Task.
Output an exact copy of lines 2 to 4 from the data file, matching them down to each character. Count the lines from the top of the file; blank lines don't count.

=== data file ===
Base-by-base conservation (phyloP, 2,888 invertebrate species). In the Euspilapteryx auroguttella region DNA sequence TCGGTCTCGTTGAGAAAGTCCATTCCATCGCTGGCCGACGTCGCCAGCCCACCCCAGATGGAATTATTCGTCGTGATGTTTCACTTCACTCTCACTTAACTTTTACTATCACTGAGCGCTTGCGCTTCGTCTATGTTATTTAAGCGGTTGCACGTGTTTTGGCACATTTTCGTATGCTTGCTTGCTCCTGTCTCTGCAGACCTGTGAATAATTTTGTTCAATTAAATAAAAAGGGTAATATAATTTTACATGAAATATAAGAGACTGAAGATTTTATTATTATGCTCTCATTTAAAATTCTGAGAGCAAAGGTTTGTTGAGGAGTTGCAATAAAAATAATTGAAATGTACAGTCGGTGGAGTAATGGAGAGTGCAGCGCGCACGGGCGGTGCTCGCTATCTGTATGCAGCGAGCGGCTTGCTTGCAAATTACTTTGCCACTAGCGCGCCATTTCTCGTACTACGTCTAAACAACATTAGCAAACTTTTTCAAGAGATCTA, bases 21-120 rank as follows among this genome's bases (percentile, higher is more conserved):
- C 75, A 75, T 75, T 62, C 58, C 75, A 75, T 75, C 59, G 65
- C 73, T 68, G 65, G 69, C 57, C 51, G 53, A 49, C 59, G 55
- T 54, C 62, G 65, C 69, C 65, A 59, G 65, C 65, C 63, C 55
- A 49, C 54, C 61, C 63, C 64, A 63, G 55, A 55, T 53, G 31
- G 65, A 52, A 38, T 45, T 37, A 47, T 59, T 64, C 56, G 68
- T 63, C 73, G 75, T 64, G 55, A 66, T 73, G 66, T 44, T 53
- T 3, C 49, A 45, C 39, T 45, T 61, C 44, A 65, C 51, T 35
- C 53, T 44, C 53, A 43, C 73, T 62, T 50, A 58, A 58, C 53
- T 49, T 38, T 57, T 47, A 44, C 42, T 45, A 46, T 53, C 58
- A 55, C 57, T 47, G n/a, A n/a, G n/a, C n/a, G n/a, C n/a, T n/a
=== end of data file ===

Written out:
- C 75, A 75, T 75, T 62, C 58, C 75, A 75, T 75, C 59, G 65
- C 73, T 68, G 65, G 69, C 57, C 51, G 53, A 49, C 59, G 55
- T 54, C 62, G 65, C 69, C 65, A 59, G 65, C 65, C 63, C 55